Ohio State senior running back Carlos Hyde had to spend preseason camp working with the backups and the first three weeks of the season on the scout team because of his suspension.
The second-team All-Big Ten pick left practice each day a little roughed up and a tad humiliated — sort of like going through hazing after pledging for a fraternity. But running backs coach Stan Drayton believes the experience was beneficial.
“I wish I could raise every back that way. I wish I could send every back down to the scout team for a few weeks because of the positives of it,” Drayton said. “No. 1, you’re going to play on contact, for sure. You’re playing with a younger offensive line and you’re not getting the movement (off the line of scrimmage). You have to develop that skill set of playing through contact.
“But I think mentally, it was an unbelievable advantage for him. Being a starting tailback a year ago and having to play a backup role and a service role on the scout team made him extremely hungry. It made him not take for granted the opportunities he has in front of him.”
Hyde certainly seems to have a new appreciation for his status with the Buckeyes. After rushing for 168 yards and three TDs against Northwestern on Oct. 5 in his first extensive action of the year, he broke down in tears in a postgame interview and said: “Since I missed three games, I can’t get those games back. I go out every game with the mindset I have to make up for those three games.”
Hyde likely will carry the rushing load the rest of the way, and his bruising style and a punishing offensive line could be a productive combination for the Buckeyes.
Coach Urban Meyer calls the senior-led O-line the strength of the team, and Drayton said all his backs are grateful for the running lanes they’re seeing.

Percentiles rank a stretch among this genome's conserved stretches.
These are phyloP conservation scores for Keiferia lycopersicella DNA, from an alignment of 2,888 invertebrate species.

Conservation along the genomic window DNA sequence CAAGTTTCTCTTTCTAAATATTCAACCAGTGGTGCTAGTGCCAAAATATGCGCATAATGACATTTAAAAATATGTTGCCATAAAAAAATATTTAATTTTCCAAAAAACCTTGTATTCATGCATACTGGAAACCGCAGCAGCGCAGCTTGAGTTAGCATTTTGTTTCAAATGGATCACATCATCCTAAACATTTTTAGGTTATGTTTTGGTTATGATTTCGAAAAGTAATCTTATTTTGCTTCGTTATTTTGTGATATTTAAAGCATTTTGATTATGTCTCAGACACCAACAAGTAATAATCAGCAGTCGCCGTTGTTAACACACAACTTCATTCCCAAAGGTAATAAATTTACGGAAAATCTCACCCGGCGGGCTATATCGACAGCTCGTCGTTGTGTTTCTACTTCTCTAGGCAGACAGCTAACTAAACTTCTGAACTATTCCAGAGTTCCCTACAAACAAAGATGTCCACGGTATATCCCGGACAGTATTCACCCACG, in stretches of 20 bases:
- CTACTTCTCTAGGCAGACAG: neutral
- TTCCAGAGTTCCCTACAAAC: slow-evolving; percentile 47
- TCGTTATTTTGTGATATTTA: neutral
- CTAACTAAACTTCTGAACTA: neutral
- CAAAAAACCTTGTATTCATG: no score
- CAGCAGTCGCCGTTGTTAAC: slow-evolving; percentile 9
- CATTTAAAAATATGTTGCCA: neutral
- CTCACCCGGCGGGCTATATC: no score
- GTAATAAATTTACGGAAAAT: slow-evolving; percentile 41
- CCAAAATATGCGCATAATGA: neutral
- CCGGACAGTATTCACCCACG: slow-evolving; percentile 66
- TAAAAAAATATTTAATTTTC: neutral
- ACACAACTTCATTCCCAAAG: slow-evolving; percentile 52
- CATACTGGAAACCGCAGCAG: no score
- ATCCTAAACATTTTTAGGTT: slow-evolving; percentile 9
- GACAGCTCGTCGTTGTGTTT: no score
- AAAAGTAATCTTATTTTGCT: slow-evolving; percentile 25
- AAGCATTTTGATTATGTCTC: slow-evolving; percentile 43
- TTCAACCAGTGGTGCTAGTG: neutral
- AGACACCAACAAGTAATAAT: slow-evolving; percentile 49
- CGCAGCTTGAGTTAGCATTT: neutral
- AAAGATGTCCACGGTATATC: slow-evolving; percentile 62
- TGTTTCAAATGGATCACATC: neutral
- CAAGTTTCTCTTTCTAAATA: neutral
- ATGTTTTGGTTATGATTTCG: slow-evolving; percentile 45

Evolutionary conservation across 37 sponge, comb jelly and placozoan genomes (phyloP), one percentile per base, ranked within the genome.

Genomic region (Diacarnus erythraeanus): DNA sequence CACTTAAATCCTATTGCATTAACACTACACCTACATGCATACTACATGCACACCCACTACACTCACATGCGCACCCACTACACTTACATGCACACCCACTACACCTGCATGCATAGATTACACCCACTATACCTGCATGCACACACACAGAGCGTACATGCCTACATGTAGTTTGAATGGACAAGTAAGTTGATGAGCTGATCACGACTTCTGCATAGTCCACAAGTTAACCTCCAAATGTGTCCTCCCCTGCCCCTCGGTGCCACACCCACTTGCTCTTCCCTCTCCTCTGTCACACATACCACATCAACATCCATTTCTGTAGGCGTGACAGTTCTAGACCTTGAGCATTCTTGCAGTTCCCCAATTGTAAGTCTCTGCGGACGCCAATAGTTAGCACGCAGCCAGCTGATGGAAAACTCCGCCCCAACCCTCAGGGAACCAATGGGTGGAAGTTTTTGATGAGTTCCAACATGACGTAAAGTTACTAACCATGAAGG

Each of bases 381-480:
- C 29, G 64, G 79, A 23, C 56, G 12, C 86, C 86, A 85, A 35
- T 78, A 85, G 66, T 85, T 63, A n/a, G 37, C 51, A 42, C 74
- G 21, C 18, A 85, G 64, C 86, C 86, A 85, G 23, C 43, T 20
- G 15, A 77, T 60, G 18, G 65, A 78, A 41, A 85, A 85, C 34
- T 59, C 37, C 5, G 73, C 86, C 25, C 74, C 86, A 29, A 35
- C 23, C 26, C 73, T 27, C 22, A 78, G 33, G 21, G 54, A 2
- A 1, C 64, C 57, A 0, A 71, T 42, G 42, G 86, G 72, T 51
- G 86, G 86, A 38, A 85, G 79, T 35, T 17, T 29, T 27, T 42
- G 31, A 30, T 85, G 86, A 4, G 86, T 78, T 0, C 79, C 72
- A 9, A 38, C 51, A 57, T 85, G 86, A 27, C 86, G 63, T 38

“Anytime you have a veteran offensive line that is kind of playing with the quality they’re playing with right now, it just instills all types of confidence in the running back,” Drayton said. “It allows that running back not to worry about first level of the defense … and kind of take a peek and see what’s going on at the second and third level.”
Thanks largely to the work of center Corey Linsley, guards Marcus Hall and Andrew Norwell and tackles Jack Mewhort and Taylor Decker, the Buckeyes lead the Big Ten in scoring at 46.8 points per game after leading the conference last year at 37.2.
They’re averaging 492.8 yards per game, up from 423.8 last year.
“They are just rocking off the ball,” Drayton said of the line. “They don’t have any indecision. There’s no hesitation in their first step. They’re getting a lot of looks from defenses, too. They’re getting a lot of twists, a lot of movement, some gap exchange and things like that.
“But they’ve very confident in their targets, and once they get engaged, they’re moving people. That’s a great formula for productive running.”
Injury news: The defensive line should be at full strength for Iowa on Saturday. Defensive tackle Tommy Schutt (fractured foot) has been practicing full tilt after missing the first six games.
“Tommy Schutt had a great day yesterday. I’d put him as game ready,” Meyer said on the Big Ten teleconference Tuesday. “(Defensive line coach Mike Vrabel) is really excited about it — especially facing this outfit that’s a very big, physical, offensive line. You’d like to have a rotation of defensive linemen, and (Schutt) gives us a rotation now.”
Miller sharper: Braxton Miller is the unquestioned No.1 quarterback for the Buckeyes, but he needs to take better care of the ball after two lost fumbles in a 40-30 win over Northwestern.
As for how he’s looked in practice since then, Meyer said: “I see a guy I wanted to see, a guy who recognized the mistakes he made and is going to work hard to correct them.
“To me, it’s all about ball security. And I think he had a couple misreads in the pass game. But other than that, I thought he had a heckuva game. That fourth quarter was a powerful statement for what kind of quarterback he can be.”
Iowa (4-2, 1-1 Big Ten) at Ohio State (6-0, 2-0), 3:30 p.m., ABC, 1410